The prophet Job was not a fly-fisherman. Otherwise, his lament would begin with “taketh,” not “giveth.” The river more often takes fortune from us—missed fish, snapped leaders, flies hung up in trees, long distance releases, busted gear—but on good days the river gives back.
Like Job, I’m pretty good at cursing when misfortune strikes. Profanity rang out one black day when my favorite steelhead fly box slipped out of my vest and began a long journey bobbing its way down the Deschutes. I like to imagine that a lucky angler miles away smiled as she found my fly box drifting in a Deschutes back-eddy, maybe alongside a rafter’s errant Coors six-pack. But sometimes the fishing gods relent and reward you with unusual streamside discoveries. Here are a few of my more interesting finds.
The Teddy Spoon. One morning, maybe early summer 1990, I was fishing the famous Nine Mile Hole section of the Madison River in Yellowstone Park. You’ve seen the iconic calendar shots of this stretch: the river gliding past the VW-size boulders and green weed mats, sun glinting in the current flows, insects hatching. Normally, it’s too deep to wade out to cast to the inviting southern bank. But that summer was a low water year, so I was able to work my way out midstream where I set up shop next to a large boulder encrusted with moss. After many fruitless casts to a fish rising on the far bank, I took a break and began inspecting my boulder. Looking down, I saw a glint in the submerged moss. Reaching and soaking my shoulder, I carefully extracted a handful of moss and the buried object. Eureka! I found the silver-plated fishing spoon President Theodore R. Roosevelt lost on a long cast in 1903! A vintage, hand-forged Johnson’s Silver Minnow lure. OK, maybe it’s not Teddy’s spoon, but it’s been hanging on the rock for maybe one hundred years.
Whitehorse’s Fanny. It’s interesting to fish the class IV whitewater stretch of the Deschutes known as Whitehorse, not the least to watch rafters go ping-ponging in the boulder gardens, strewing gear and sometimes people as the rafts careen and bounce off rocks and standing waves. One summer day I was nymphing a deep, boulder-strewn bank run with a LaFontaine caddis sparkle pupa. As I edged out into the river, a fish took and then started working the heavy current against me. After a valiant fight with a few Orvis calendar jumps, the fish won. Fishing heavy water often ends in tragedy, as Hemingway warned in his story, Big Two-Hearted River. Catching my breath, I began inspecting the boulder I was resting against. I spied something hung up on a submerged branch. I reached down and pulled up a perfectly good fanny pack. Unzipping the pack, I found several items: a beautiful Uncle Henry clasp knife; a marijuana pipe and bag of sodden Mary Jane; and last, but not least, two foil-wrapped prophylactics. Later back at camp, my friends and I merrily debated whether the owner of the pack was a woman or a man. To this day, I feel I won the debate hands-down with the self-evident proposition that the owner had to be a man because although a woman camping on a Deschutes float might very well carry one rubber in her pack, she’d never bring two. However, hope springs eternal among the male members of our species, so the owner was undoubtedly a man.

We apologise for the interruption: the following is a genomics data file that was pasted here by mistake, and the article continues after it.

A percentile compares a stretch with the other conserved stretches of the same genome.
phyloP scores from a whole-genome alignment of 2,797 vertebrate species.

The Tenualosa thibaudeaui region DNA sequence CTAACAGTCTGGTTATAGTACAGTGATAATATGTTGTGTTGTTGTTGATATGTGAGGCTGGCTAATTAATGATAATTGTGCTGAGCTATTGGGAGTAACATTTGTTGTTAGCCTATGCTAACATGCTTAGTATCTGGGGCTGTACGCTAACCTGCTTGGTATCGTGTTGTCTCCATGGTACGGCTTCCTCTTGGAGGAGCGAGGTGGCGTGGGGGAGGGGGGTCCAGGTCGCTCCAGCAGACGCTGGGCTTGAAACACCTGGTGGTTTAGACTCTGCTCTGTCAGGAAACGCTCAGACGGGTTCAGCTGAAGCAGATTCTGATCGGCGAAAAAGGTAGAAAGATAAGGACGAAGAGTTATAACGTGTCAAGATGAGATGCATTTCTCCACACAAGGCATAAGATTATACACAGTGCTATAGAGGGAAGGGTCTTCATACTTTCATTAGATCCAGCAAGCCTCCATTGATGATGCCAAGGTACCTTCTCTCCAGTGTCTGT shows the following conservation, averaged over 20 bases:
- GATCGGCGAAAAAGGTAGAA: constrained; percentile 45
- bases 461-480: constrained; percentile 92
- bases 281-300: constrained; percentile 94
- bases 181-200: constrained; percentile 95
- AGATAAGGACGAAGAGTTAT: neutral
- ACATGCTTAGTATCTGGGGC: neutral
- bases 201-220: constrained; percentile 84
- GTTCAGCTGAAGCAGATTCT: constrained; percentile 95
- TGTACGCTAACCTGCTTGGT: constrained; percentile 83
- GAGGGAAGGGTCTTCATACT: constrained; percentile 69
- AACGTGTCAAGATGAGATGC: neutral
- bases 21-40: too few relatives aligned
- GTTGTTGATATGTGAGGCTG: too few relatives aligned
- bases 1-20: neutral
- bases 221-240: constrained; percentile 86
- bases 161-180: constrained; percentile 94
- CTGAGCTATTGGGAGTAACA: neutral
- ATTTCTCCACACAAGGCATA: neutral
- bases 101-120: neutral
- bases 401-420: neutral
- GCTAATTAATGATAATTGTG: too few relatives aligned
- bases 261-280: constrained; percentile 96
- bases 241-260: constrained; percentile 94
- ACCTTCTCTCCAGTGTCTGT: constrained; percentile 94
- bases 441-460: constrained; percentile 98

The Ghost Rod. Hebgen Lake, MT, part of the Madison River system just outside the Park, is renowned for its summer “gulper” fly-fishing. One day I was on the lake with my son Nick fishing a weedy area in a small pram. Anchored, we were casting to multiple tracking rises while swatting clouds of Callibaetis flies from our eyes and nostrils. The rises began moving away. “Nick, pull the anchor and let’s row over to that other pod of fish,” I said. Nick pulled. “It’s stuck, Dad, in a bunch of weeds.” Hand by hand, Nick finally heaved the rope up. “Something is caught in the rope and weeds,” he said. “Jeez, it’s a fishing rod.” Well, we got it in. A beautiful 4-weight Wright & McGill rod with a old Lamson reel. I’ve since wondered about the rod’s story. Did a fish yank it from the owner’s hand? Did the owner throw the rod in disgust after losing a fish like some golfers are wont to do with unlucky clubs? Did his boat overturn? Anyway, we christened it “The Ghost Rod” and have given it a new fishing life.
My Simon & Garfunkel “Kodachrome” Moment. Mid-fall decades ago, my father and I were drifting the Warm Spring-South Junction stretch of the Deschutes fishing for steelhead. I pulled over, got out my father’s Nikon camera and took some pictures of him casting. I put the camera back in its case and laid it on a rock while I went fishing. Back in the drift boat, miles later, I realized I had forgotten the camera. Yikes! So flash forward two years later, my parents, who lived in Florida, were visiting here for Christmas. A phone call rang in from some guy in Lake Oswego who asked me if I was Donald Pyle. He said he recently found a camera sitting on a rock alongside the Deschutes River. He opened that camera case and saw a name, Donald Pyle, inked on the inside. I said yes, it’s actually my father’s camera, which I had left on that rock two years ago. He came over a day later to deliver the camera. I handed him a new Wheatley fly box as thanks. What the hell, I thought, I’ll open the camera and have the Kodachrome film developed. The pictures, even after baking and freezing for two years, were perfect! I probably should have called Kodak to volunteer for a testimonial about its film.
Many other times, too many to mention, I’ve lost stuff, found stuff, gotten skunked, and then miraculously been rewarded. Does it all balance out in a karma-like way? Ask Job.